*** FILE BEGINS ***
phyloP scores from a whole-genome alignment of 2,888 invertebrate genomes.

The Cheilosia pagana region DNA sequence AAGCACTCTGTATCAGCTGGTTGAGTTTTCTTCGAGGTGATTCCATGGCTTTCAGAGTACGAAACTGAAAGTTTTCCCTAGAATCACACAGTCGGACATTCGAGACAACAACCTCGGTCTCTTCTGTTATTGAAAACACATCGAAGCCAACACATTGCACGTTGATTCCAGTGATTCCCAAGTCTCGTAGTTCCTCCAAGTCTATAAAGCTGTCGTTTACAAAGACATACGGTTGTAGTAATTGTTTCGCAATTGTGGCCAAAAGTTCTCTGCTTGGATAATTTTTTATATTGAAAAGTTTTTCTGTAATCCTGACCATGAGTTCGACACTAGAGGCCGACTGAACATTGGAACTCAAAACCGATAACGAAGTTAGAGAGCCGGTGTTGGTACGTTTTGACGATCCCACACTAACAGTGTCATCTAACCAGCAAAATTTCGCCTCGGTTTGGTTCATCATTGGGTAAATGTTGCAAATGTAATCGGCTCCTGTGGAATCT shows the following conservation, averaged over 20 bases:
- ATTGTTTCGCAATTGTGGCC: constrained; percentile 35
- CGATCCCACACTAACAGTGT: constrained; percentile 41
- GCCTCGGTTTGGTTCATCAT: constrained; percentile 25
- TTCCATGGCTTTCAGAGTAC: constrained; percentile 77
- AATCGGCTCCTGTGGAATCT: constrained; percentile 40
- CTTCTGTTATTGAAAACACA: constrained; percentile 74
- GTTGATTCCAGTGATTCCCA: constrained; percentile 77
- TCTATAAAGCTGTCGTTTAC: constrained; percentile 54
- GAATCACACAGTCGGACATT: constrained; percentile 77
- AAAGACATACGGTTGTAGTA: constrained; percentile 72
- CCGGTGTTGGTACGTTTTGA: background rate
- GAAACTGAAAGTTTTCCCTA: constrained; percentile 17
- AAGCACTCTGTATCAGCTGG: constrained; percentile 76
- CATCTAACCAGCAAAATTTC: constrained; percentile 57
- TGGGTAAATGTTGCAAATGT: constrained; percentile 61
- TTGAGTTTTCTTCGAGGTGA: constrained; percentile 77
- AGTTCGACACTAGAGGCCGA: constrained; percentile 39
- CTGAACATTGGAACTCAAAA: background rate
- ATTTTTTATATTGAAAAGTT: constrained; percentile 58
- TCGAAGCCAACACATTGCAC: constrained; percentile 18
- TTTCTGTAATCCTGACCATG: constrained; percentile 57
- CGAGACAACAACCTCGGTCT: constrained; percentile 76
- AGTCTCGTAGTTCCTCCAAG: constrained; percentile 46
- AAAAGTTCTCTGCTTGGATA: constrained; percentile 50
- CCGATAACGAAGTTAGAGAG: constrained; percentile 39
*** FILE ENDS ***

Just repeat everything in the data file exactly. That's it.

phyloP scores from a whole-genome alignment of 2,888 invertebrate genomes.

The Cheilosia pagana region DNA sequence AAGCACTCTGTATCAGCTGGTTGAGTTTTCTTCGAGGTGATTCCATGGCTTTCAGAGTACGAAACTGAAAGTTTTCCCTAGAATCACACAGTCGGACATTCGAGACAACAACCTCGGTCTCTTCTGTTATTGAAAACACATCGAAGCCAACACATTGCACGTTGATTCCAGTGATTCCCAAGTCTCGTAGTTCCTCCAAGTCTATAAAGCTGTCGTTTACAAAGACATACGGTTGTAGTAATTGTTTCGCAATTGTGGCCAAAAGTTCTCTGCTTGGATAATTTTTTATATTGAAAAGTTTTTCTGTAATCCTGACCATGAGTTCGACACTAGAGGCCGACTGAACATTGGAACTCAAAACCGATAACGAAGTTAGAGAGCCGGTGTTGGTACGTTTTGACGATCCCACACTAACAGTGTCATCTAACCAGCAAAATTTCGCCTCGGTTTGGTTCATCATTGGGTAAATGTTGCAAATGTAATCGGCTCCTGTGGAATCT shows the following conservation, averaged over 20 bases:
- ATTGTTTCGCAATTGTGGCC: constrained; percentile 35
- CGATCCCACACTAACAGTGT: constrained; percentile 41
- GCCTCGGTTTGGTTCATCAT: constrained; percentile 25
- TTCCATGGCTTTCAGAGTAC: constrained; percentile 77
- AATCGGCTCCTGTGGAATCT: constrained; percentile 40
- CTTCTGTTATTGAAAACACA: constrained; percentile 74
- GTTGATTCCAGTGATTCCCA: constrained; percentile 77
- TCTATAAAGCTGTCGTTTAC: constrained; percentile 54
- GAATCACACAGTCGGACATT: constrained; percentile 77
- AAAGACATACGGTTGTAGTA: constrained; percentile 72
- CCGGTGTTGGTACGTTTTGA: background rate
- GAAACTGAAAGTTTTCCCTA: constrained; percentile 17
- AAGCACTCTGTATCAGCTGG: constrained; percentile 76
- CATCTAACCAGCAAAATTTC: constrained; percentile 57
- TGGGTAAATGTTGCAAATGT: constrained; percentile 61
- TTGAGTTTTCTTCGAGGTGA: constrained; percentile 77
- AGTTCGACACTAGAGGCCGA: constrained; percentile 39
- CTGAACATTGGAACTCAAAA: background rate
- ATTTTTTATATTGAAAAGTT: constrained; percentile 58
- TCGAAGCCAACACATTGCAC: constrained; percentile 18
- TTTCTGTAATCCTGACCATG: constrained; percentile 57
- CGAGACAACAACCTCGGTCT: constrained; percentile 76
- AGTCTCGTAGTTCCTCCAAG: constrained; percentile 46
- AAAAGTTCTCTGCTTGGATA: constrained; percentile 50
- CCGATAACGAAGTTAGAGAG: constrained; percentile 39